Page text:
THE GOVERNMENT is at the centre of storm brewing between environmentalists and agri-chemical companies over the use of some pesticides.
Neonicotinoids are commonly used in Europe to control pests on oilseed rape and other crops. Environmental campaigners and organic groups believe they are harming honeybee populations, but agro-chemical companies deny this is the case.
Research is also proving to be inconclusive.
Just last week, DEFRA, the Department for Environment, Food and Rural Affairs, published the results of field trials by the Food and Environment Agency (FERA), which showed “no clear consistent relationships were observed” between neonicotinoid residues and the health of bee colonies. This was seized upon by the Crop Protection Association.
“This latest research confirms that a ban on the use of neonicotinoid seed treatments would be unlikely to improve bee health,” said CPA chief executive Nick von Westenholz. “I hope it will encourage those who have been calling for a ban on products such as these to take a step back and consider what measures are really needed to protect bee health, rather than simplistically blaming the nearest chemical.”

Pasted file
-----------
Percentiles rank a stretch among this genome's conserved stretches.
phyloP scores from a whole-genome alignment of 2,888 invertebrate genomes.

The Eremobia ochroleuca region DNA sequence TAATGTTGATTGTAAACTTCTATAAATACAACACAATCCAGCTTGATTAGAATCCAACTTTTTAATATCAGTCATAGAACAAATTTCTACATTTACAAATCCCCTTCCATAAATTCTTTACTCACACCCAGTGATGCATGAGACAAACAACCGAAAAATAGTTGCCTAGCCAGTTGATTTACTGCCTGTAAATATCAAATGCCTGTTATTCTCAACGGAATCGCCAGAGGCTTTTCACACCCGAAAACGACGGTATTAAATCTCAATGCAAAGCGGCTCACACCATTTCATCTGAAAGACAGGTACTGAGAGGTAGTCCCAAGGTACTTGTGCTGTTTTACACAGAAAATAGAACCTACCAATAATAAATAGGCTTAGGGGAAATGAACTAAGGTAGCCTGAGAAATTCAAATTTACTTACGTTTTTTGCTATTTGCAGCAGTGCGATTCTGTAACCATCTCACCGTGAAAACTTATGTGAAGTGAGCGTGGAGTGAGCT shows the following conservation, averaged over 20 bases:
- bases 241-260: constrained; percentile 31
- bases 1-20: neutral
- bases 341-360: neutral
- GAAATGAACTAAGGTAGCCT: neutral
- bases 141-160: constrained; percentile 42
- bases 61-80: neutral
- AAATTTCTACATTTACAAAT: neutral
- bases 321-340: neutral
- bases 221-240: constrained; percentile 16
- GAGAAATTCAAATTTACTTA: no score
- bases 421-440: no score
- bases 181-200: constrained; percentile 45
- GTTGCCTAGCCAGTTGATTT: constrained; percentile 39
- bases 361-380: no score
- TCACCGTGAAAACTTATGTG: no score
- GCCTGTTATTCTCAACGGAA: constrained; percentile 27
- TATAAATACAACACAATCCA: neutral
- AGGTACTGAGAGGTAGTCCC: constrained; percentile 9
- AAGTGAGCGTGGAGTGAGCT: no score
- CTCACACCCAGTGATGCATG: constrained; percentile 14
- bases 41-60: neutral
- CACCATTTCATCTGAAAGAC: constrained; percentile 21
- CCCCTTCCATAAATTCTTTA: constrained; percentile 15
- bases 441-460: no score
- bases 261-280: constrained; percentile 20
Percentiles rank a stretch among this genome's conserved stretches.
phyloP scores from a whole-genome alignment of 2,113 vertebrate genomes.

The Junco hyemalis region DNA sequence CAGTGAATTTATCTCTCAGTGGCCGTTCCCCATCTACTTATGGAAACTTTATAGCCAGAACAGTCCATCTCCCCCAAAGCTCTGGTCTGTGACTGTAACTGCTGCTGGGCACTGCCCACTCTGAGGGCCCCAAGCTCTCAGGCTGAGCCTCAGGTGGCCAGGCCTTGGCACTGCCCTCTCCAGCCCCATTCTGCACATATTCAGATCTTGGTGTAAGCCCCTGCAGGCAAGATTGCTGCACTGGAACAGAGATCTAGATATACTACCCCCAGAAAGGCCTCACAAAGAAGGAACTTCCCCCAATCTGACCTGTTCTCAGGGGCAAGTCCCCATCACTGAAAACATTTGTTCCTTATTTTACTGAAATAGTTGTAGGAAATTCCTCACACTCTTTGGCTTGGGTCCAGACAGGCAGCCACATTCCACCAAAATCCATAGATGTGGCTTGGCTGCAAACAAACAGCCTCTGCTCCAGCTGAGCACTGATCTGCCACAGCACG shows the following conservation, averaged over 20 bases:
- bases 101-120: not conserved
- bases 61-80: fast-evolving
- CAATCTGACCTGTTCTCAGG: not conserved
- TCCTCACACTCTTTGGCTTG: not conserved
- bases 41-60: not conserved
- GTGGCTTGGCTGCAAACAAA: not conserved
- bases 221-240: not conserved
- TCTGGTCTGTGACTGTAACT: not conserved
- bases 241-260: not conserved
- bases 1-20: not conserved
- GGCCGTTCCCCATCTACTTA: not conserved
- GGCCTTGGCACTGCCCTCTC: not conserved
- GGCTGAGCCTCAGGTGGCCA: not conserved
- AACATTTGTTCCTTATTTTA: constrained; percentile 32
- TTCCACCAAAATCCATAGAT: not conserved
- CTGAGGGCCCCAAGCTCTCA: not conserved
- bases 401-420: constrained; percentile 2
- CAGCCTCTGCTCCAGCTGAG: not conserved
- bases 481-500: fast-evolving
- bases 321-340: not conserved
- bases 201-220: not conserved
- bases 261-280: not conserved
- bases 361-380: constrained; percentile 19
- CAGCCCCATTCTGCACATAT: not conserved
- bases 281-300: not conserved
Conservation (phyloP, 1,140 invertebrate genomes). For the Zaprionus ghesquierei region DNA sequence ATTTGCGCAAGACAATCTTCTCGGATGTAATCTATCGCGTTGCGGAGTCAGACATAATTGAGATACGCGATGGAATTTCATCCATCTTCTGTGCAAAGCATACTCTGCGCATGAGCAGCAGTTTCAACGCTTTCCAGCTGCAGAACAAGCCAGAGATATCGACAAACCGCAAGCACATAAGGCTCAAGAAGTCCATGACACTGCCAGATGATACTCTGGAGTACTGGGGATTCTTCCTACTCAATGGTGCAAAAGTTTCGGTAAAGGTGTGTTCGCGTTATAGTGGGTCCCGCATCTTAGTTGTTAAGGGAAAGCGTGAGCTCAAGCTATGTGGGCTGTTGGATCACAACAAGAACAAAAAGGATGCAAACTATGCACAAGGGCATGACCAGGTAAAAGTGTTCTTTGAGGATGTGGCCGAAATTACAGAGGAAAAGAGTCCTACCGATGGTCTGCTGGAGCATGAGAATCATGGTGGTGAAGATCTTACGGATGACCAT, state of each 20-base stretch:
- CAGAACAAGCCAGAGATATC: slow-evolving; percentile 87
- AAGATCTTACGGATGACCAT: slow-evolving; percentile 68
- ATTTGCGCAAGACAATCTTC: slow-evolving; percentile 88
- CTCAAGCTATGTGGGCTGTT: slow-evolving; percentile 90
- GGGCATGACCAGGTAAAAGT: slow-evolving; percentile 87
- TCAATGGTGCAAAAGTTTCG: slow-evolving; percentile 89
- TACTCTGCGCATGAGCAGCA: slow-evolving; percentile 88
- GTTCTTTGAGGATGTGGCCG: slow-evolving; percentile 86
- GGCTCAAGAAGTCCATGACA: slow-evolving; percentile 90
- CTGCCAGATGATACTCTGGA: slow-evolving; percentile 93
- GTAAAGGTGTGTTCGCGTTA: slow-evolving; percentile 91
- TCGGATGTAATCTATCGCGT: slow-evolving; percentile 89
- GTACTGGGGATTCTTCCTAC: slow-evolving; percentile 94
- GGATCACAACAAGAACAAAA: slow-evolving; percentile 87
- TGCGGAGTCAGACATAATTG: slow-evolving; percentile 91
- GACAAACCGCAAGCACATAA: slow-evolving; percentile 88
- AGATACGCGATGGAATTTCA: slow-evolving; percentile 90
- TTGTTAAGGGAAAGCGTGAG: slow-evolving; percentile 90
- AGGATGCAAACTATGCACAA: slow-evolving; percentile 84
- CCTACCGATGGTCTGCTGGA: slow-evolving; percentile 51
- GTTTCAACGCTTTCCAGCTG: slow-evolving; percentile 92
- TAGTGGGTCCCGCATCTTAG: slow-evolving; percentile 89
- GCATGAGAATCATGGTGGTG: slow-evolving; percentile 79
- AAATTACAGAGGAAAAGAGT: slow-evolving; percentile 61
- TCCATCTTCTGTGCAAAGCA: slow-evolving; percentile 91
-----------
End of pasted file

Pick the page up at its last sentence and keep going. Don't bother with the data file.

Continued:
However, the Soil Association pointed to a separate study published the day before by researchers at the University of Dundee. This showed “a negative impact on bees' ability to learn following exposure to a combination of pesticides commonly used in agriculture”.
The EU has been considering a ban on three widely used pesticides linked to the decline of honeybees, but talks have stalled. Some of the agro-chemical companies have suggested a plan to encourage more bee-friendly habitats and further research. This would replace any plans for a pesticide ban, which they claim will damage the economy.
The Soil Association argues that it is the pesticides that are already damaging the economy. A spokeswoman said: “The numbers of honey bees, bumble bees and other pollinating insects are declining rapidly and there is strong evidence that intensive farming practices and in particular certain pesticides are key culprits. They play a crucial role in pollinating crops and the cost of losing pollinating insects has been calculated to be £1.8 billion to UK farmers.”
Tomorrow, April 5th, the Environmental Audit Committee will publish its report “Pollinators and Pesticides”.